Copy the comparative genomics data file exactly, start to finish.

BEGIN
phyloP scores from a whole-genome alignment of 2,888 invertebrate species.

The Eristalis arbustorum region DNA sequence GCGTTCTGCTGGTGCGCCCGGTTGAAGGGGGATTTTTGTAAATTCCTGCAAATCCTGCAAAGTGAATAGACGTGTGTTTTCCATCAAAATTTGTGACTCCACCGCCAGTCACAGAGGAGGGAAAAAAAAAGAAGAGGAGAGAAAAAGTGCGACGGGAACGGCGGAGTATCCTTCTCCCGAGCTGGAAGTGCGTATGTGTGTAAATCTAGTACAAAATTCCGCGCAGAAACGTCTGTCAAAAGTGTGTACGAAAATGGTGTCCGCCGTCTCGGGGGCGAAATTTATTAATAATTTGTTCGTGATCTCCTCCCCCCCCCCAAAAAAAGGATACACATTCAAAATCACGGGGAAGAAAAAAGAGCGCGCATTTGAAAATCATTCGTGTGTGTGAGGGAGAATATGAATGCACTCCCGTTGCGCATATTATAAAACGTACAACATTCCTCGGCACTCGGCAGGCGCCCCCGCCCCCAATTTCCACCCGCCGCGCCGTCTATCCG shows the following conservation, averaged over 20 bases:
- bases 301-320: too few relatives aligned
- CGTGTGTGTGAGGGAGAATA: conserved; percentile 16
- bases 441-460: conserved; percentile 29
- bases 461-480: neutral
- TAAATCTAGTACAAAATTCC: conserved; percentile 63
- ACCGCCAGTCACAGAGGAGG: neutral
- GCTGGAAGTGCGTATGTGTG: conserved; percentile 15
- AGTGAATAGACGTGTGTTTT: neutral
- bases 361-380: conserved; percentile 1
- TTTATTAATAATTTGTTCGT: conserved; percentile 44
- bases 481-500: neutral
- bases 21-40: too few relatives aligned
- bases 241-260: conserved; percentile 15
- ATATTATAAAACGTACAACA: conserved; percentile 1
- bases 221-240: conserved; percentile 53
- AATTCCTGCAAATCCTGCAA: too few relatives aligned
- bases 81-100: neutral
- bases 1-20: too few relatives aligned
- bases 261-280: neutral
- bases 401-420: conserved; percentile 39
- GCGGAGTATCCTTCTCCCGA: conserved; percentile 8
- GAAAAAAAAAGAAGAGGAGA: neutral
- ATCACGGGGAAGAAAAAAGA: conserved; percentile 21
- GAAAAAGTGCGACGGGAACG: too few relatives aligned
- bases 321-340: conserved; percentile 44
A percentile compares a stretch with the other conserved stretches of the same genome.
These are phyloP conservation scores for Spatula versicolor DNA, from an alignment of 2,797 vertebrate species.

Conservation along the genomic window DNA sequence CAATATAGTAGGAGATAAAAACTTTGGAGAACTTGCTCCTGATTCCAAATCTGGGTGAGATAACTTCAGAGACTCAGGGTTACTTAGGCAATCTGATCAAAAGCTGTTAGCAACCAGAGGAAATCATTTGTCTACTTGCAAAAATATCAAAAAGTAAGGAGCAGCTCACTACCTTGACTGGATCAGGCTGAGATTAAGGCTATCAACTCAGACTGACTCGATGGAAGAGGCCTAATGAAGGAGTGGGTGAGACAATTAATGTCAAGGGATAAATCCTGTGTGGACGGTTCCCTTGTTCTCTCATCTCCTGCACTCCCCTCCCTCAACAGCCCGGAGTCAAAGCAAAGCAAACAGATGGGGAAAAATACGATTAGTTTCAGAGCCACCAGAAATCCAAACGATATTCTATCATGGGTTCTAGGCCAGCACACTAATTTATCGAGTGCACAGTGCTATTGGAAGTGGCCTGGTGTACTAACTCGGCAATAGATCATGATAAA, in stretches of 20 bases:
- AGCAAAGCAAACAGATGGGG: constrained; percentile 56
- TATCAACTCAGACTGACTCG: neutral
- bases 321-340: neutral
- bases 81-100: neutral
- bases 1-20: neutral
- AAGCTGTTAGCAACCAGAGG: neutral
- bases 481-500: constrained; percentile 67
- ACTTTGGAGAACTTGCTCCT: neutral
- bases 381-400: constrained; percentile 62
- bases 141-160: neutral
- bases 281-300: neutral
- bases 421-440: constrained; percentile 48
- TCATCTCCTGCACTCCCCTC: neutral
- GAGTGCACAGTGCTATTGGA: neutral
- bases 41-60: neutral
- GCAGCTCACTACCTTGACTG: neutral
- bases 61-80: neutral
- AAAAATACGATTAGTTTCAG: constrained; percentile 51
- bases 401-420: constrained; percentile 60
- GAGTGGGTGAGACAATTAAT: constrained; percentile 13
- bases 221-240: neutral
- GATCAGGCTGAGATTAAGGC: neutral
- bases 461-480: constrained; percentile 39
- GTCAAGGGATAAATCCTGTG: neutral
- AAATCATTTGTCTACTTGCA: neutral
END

phyloP scores from a whole-genome alignment of 2,888 invertebrate species.

The Eristalis arbustorum region DNA sequence GCGTTCTGCTGGTGCGCCCGGTTGAAGGGGGATTTTTGTAAATTCCTGCAAATCCTGCAAAGTGAATAGACGTGTGTTTTCCATCAAAATTTGTGACTCCACCGCCAGTCACAGAGGAGGGAAAAAAAAAGAAGAGGAGAGAAAAAGTGCGACGGGAACGGCGGAGTATCCTTCTCCCGAGCTGGAAGTGCGTATGTGTGTAAATCTAGTACAAAATTCCGCGCAGAAACGTCTGTCAAAAGTGTGTACGAAAATGGTGTCCGCCGTCTCGGGGGCGAAATTTATTAATAATTTGTTCGTGATCTCCTCCCCCCCCCCAAAAAAAGGATACACATTCAAAATCACGGGGAAGAAAAAAGAGCGCGCATTTGAAAATCATTCGTGTGTGTGAGGGAGAATATGAATGCACTCCCGTTGCGCATATTATAAAACGTACAACATTCCTCGGCACTCGGCAGGCGCCCCCGCCCCCAATTTCCACCCGCCGCGCCGTCTATCCG shows the following conservation, averaged over 20 bases:
- bases 301-320: too few relatives aligned
- CGTGTGTGTGAGGGAGAATA: conserved; percentile 16
- bases 441-460: conserved; percentile 29
- bases 461-480: neutral
- TAAATCTAGTACAAAATTCC: conserved; percentile 63
- ACCGCCAGTCACAGAGGAGG: neutral
- GCTGGAAGTGCGTATGTGTG: conserved; percentile 15
- AGTGAATAGACGTGTGTTTT: neutral
- bases 361-380: conserved; percentile 1
- TTTATTAATAATTTGTTCGT: conserved; percentile 44
- bases 481-500: neutral
- bases 21-40: too few relatives aligned
- bases 241-260: conserved; percentile 15
- ATATTATAAAACGTACAACA: conserved; percentile 1
- bases 221-240: conserved; percentile 53
- AATTCCTGCAAATCCTGCAA: too few relatives aligned
- bases 81-100: neutral
- bases 1-20: too few relatives aligned
- bases 261-280: neutral
- bases 401-420: conserved; percentile 39
- GCGGAGTATCCTTCTCCCGA: conserved; percentile 8
- GAAAAAAAAAGAAGAGGAGA: neutral
- ATCACGGGGAAGAAAAAAGA: conserved; percentile 21
- GAAAAAGTGCGACGGGAACG: too few relatives aligned
- bases 321-340: conserved; percentile 44
A percentile compares a stretch with the other conserved stretches of the same genome.
These are phyloP conservation scores for Spatula versicolor DNA, from an alignment of 2,797 vertebrate species.

Conservation along the genomic window DNA sequence CAATATAGTAGGAGATAAAAACTTTGGAGAACTTGCTCCTGATTCCAAATCTGGGTGAGATAACTTCAGAGACTCAGGGTTACTTAGGCAATCTGATCAAAAGCTGTTAGCAACCAGAGGAAATCATTTGTCTACTTGCAAAAATATCAAAAAGTAAGGAGCAGCTCACTACCTTGACTGGATCAGGCTGAGATTAAGGCTATCAACTCAGACTGACTCGATGGAAGAGGCCTAATGAAGGAGTGGGTGAGACAATTAATGTCAAGGGATAAATCCTGTGTGGACGGTTCCCTTGTTCTCTCATCTCCTGCACTCCCCTCCCTCAACAGCCCGGAGTCAAAGCAAAGCAAACAGATGGGGAAAAATACGATTAGTTTCAGAGCCACCAGAAATCCAAACGATATTCTATCATGGGTTCTAGGCCAGCACACTAATTTATCGAGTGCACAGTGCTATTGGAAGTGGCCTGGTGTACTAACTCGGCAATAGATCATGATAAA, in stretches of 20 bases:
- AGCAAAGCAAACAGATGGGG: constrained; percentile 56
- TATCAACTCAGACTGACTCG: neutral
- bases 321-340: neutral
- bases 81-100: neutral
- bases 1-20: neutral
- AAGCTGTTAGCAACCAGAGG: neutral
- bases 481-500: constrained; percentile 67
- ACTTTGGAGAACTTGCTCCT: neutral
- bases 381-400: constrained; percentile 62
- bases 141-160: neutral
- bases 281-300: neutral
- bases 421-440: constrained; percentile 48
- TCATCTCCTGCACTCCCCTC: neutral
- GAGTGCACAGTGCTATTGGA: neutral
- bases 41-60: neutral
- GCAGCTCACTACCTTGACTG: neutral
- bases 61-80: neutral
- AAAAATACGATTAGTTTCAG: constrained; percentile 51
- bases 401-420: constrained; percentile 60
- GAGTGGGTGAGACAATTAAT: constrained; percentile 13
- bases 221-240: neutral
- GATCAGGCTGAGATTAAGGC: neutral
- bases 461-480: constrained; percentile 39
- GTCAAGGGATAAATCCTGTG: neutral
- AAATCATTTGTCTACTTGCA: neutral